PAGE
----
Trillium Book Awards Author Reading 2015

The Shaughnessy Cohen Prize Series, with Jacques Poitras

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Jacques Poitras

This year marks the twelfth iteration of the Shaughnessy Cohen Prize for Political Writing, presented by the Writers’ Trust of Canada. The prize rewards the year's finest book tackling a political subject of interest to Canadian readers.

This year, Open Book speaks to each of the five finalists as the April 25 announcement approaches. Be sure to visit our site and catch all of the interviews!

We launch this series with Jacques Poitras, the author of Imaginary Line: Life on an Unfinished Border (Goose Lane Editions). In Imaginary Line Jacques, who is CBC Radio's provincial affairs reporter in New Brunswick, examines the history of the New Brunswick-Maine border and the fate of communities along it in the post-9/11 era.

Jacques talks with Open Book about rural-to-urban demographic shifts, what makes a political book and post-9/11 security issues.

Open Book:

Tell us about the book for which you were shortlisted.

Jacques Poitras:

The section of the Canada-U.S. border that divides New Brunswick and Maine is the oldest part of the border — it began to take shape formally in 1783, but has its roots in the early 1600s — and there are deep, organic connections between communities on the two sides of the line, whether cultural, commercial or social. I was intrigued by how that came about, and by how those links have been disrupted by security measures since 9/11. The more I explored the topic, the more connections I found in the form of compelling, human stories — particularly the persistent efforts to overcome this inconvenient administrative barrier between neighbours.


In your opinion, what qualities or characteristics signify that a book can be considered political writing?


I cover provincial politics for the CBC News, so I’ve dealt with questions like this many times. My first book told the story of the New Brunswick Progressive Conservative Party grappling with the bilingualism issue over a 40-year period; it could be described as a more conventionally “political” book because its characters are mostly elected politicians. But I believe good political journalism can also tell the stories of individuals and communities affected by policy decisions. I try to do that in my CBC work and I’ve tried to do it in Imaginary Line.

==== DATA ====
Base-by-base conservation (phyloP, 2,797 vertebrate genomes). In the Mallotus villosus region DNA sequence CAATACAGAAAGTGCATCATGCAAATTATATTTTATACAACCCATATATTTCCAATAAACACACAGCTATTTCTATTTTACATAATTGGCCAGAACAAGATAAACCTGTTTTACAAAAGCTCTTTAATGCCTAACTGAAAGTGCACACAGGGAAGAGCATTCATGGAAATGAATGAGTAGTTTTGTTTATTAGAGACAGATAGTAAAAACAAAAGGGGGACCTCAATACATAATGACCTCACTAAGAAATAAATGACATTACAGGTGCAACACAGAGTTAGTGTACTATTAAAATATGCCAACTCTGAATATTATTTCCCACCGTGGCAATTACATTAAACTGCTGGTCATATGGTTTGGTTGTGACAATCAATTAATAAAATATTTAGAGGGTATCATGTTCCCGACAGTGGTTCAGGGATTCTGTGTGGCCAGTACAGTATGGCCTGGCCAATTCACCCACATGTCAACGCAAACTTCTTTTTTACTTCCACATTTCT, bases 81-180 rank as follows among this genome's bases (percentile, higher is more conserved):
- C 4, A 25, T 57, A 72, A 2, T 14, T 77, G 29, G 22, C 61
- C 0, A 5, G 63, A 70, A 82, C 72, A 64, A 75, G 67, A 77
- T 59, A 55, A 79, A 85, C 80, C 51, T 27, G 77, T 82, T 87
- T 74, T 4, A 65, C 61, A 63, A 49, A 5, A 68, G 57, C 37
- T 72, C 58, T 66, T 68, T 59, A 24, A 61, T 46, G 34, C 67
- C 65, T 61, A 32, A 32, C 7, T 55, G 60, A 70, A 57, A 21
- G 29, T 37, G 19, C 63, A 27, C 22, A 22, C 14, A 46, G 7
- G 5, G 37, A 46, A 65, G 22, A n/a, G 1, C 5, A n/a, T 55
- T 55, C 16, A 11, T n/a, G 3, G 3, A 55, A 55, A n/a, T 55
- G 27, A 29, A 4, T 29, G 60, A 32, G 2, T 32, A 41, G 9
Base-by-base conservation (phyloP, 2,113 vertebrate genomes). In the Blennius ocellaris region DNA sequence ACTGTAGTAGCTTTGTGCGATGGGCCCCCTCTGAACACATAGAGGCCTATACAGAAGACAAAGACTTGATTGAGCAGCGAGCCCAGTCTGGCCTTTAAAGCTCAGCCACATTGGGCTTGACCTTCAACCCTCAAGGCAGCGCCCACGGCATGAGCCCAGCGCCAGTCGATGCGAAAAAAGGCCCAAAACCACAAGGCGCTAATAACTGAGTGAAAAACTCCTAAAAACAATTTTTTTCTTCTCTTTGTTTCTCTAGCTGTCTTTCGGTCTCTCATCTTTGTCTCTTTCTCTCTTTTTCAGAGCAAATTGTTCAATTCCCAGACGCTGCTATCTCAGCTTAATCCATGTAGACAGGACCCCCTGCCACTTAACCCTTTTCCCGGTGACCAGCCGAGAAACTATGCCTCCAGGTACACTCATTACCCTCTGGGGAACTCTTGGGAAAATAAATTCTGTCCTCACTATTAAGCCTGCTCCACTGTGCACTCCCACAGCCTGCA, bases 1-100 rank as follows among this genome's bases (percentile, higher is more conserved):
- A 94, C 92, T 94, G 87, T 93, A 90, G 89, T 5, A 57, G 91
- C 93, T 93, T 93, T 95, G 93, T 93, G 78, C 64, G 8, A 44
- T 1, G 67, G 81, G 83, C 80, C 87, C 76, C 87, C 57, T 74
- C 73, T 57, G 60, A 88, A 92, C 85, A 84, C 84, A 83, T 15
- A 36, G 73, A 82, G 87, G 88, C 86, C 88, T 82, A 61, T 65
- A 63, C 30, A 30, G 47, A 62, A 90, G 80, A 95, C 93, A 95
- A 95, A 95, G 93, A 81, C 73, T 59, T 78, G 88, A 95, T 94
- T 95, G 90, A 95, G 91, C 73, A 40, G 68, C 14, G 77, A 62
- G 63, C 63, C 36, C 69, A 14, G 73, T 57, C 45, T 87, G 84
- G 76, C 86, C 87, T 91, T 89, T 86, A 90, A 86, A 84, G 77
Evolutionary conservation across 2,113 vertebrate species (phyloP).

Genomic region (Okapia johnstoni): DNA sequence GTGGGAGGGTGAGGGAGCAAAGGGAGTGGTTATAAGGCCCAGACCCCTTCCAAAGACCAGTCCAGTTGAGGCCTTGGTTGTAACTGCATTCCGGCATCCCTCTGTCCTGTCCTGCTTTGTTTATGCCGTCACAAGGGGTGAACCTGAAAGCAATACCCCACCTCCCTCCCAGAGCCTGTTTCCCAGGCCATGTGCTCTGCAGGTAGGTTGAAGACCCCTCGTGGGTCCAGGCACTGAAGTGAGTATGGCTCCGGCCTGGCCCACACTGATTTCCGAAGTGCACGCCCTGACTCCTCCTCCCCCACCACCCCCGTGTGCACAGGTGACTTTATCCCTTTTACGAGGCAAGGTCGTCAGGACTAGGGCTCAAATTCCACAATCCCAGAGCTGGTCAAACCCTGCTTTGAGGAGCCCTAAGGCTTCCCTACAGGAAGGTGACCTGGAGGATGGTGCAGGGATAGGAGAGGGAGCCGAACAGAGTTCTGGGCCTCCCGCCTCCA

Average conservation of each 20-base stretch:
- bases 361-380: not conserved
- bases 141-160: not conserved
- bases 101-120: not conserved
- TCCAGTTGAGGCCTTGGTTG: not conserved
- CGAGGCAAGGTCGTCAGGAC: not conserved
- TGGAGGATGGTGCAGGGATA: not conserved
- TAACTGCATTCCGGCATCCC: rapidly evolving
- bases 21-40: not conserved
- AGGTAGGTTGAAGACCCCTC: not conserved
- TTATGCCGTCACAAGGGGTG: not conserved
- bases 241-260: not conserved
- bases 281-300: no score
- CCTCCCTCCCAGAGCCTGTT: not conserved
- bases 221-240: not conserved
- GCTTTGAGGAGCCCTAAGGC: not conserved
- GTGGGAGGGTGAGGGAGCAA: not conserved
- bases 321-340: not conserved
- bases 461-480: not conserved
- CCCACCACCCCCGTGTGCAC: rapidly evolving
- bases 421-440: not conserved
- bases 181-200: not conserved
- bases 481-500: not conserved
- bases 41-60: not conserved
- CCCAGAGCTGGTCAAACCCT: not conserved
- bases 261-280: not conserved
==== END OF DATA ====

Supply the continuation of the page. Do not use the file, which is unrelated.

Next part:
The prize is presented at an evening event in Ottawa called Politics and the Pen. What are you most looking forward to about P&P? Have you attended before?


I have not attended before. It’s a happy coincidence that the two masters of ceremonies for Politics and the Pen are the Canadian Ambassador to the U.S., Gary Doer, and the U.S. Ambassador to Canada, David Jacobson. So I’m looking forward to talking with them about the border. As well, though I consider the New Brunswick-Maine border a microcosm for the entire Canada-U.S. relationship, my book might easily have been categorized as “regional.” I’m delighted the judges have treated it as a national book, and the event will be a very tangible reflection of that.


If you were to recommend one past finalist or winner of the Shaughnessy Cohen Prize to readers, which title would you choose?


I would choose Doug Saunders’ book Arrival City. It brings together disparate stories and trends into a single, cohesive, well-explained argument. It is a fabulous piece of journalism. And while it tells the story of rural-to-urban migration on a global scale, its insights are relevant at other levels. In New Brunswick, where I cover politics, there’s a huge rural-to-urban demographic shift underway. It is the subtext for many of the major policy debates that I cover, and Doug’s book provides a template for thinking about those debates.


What can you tell us about your next project?


I like to take a year “off” after publication before even thinking of a new project. I have, however, pondered writing a book about the Irving newspaper monopoly in New Brunswick. The Irvings are one of Canada’s wealthiest families, and their newspapers (where I used to work) have themselves been the setting for some compelling stories. The subject is more nuanced than what either the company or its critics have put forward.

Jacques Poitras has been CBC Radio's provincial affairs reporter in New Brunswick since 2000. He has written numerous award-winning feature documentaries and has appeared on Radio-Canada, National Public Radio, and the BBC. Beaverbrook: A Shattered Legacy was a finalist for the BC Award for Canadian Non-fiction and won the 2008 Best Atlantic Published Book Award.
Poitras' first book was the critically acclaimed The Right Fight: Bernard Lord and the Conservative Dilemma. Jacques Poitras lives in Fredericton.

For more information about Imaginary Line: Life on an Unfinished Border please visit the Goose Lane Editions website.

Buy this book at your local independent bookstore or online at Chapters/Indigo or Amazon.

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